Rachel Brand is sworn-in during her confirmation hearing before the Senate Judiciary Committee in March 2017. Ron Sachs/picture-alliance/dpa/AP Images
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The third-highest ranking official at the Justice Department, Associate Attorney General Rachel Brand, will step down after just nine months on the job, the New York Times reported Friday. Her departure could impact the future of the Russia investigation overseen by Special Counsel Robert Mueller.
Right now, the Mueller investigation is overseen by Deputy Attorney General Rod Rosenstein. But Brand was next in line to take over if Rosenstein recused himself, or was removed and not immediately replaced.
Brand is a staunch conservative, and close watchers of the Justice Department wondered whether she would resist efforts by the White House or Congressional Republicans to stymie the investigation, or follow orders, if given, to fire Mueller.
Who the administration makes acting Associate AG is a critical thing to watch. If Rosenstein has to recuse (and I don’t get how he hasn’t yet), that person is suddenly Mueller’s boss.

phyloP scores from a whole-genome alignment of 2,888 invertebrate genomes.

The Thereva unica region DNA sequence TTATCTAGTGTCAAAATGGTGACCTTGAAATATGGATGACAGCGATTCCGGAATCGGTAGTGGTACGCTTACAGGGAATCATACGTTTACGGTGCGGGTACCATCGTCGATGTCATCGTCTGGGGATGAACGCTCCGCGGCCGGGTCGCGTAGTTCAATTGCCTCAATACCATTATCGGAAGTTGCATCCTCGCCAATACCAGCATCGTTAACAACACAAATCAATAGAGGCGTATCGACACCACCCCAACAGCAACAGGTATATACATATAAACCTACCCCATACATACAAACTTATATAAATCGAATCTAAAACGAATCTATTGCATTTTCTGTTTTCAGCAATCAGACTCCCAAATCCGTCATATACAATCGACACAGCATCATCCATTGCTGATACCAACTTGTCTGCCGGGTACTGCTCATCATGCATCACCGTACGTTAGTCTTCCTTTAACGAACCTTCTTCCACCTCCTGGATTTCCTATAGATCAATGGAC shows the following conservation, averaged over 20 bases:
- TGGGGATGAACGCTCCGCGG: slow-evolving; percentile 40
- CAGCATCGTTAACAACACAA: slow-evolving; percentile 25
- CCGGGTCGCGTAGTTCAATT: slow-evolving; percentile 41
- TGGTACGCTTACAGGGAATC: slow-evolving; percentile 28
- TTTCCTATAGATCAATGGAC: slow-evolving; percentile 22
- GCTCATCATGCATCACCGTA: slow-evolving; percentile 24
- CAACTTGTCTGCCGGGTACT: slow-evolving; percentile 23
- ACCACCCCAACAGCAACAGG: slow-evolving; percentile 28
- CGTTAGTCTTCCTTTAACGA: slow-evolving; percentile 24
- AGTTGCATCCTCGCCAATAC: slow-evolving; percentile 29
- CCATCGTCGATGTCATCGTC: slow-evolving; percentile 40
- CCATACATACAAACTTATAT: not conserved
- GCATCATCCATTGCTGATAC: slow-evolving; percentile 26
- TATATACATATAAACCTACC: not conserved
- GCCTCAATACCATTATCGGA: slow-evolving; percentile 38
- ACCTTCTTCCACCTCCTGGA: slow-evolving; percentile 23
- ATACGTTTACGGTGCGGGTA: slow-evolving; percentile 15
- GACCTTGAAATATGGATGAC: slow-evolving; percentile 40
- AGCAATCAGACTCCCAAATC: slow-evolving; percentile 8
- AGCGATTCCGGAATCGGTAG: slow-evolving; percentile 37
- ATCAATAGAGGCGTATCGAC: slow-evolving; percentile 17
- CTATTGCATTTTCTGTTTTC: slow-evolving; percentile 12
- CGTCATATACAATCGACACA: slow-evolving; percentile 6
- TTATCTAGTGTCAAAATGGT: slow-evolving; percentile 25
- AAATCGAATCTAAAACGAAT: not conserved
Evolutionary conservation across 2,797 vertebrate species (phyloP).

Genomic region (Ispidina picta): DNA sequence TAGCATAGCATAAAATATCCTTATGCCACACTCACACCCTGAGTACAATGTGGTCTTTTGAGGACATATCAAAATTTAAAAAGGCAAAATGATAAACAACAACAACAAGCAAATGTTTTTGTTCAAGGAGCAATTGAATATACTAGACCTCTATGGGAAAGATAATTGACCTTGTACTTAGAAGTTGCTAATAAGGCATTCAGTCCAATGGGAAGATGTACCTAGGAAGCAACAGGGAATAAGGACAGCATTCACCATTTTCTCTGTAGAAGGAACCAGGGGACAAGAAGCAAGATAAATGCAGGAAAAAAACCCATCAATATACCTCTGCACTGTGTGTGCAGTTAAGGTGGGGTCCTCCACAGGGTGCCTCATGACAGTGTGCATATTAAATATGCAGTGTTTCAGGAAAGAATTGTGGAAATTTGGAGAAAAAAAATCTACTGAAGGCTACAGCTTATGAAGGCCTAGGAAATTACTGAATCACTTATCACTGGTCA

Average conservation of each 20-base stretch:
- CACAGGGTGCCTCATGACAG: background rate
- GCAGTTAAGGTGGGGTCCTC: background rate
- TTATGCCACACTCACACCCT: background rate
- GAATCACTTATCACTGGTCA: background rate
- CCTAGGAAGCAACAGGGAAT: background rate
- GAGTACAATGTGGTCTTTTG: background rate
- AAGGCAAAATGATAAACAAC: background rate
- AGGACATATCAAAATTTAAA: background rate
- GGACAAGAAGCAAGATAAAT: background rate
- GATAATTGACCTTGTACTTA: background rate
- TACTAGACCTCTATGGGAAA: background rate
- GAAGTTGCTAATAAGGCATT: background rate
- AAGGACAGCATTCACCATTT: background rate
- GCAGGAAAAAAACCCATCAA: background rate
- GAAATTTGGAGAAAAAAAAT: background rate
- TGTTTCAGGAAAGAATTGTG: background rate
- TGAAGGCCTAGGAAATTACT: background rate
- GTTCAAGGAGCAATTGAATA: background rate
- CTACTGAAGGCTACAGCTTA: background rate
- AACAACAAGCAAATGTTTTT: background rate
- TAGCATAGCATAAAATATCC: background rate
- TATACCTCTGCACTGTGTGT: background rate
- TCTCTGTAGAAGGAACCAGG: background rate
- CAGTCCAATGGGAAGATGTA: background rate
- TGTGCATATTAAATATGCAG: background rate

— Matthew Miller (@matthewamiller) February 9, 2018
A 2016 Justice Department memo outlines the order of succession in overseeing the investigation if Rosenstein is recused or removed before Brand is replaced, according to Buzzfeed. That memo states that the person next in line is Solicitor General Noel Francisco.
Such an event would echo one of the major events in the Watergate Scandal. Back in 1973, during President Nixon’s famous Saturday Night Massacre, it fell to the solicitor general, Robert Bork, to fire the Special Prosecutor Archibald Cox, who was investigating the Watergate scandal. After the attorney general and his deputy resigned rather than fire Cox, Bork became attorney general and fired him.
A spokeswoman for the Justice Department, Sarah Isgur Flores, confirmed to Mother Jones that the solicitor general is next in line. “If there isn’t a senate confirmed Associate AG, the SG is next in line for the order of succession,” she said.
This story has been updated to include the response from the Justice Department.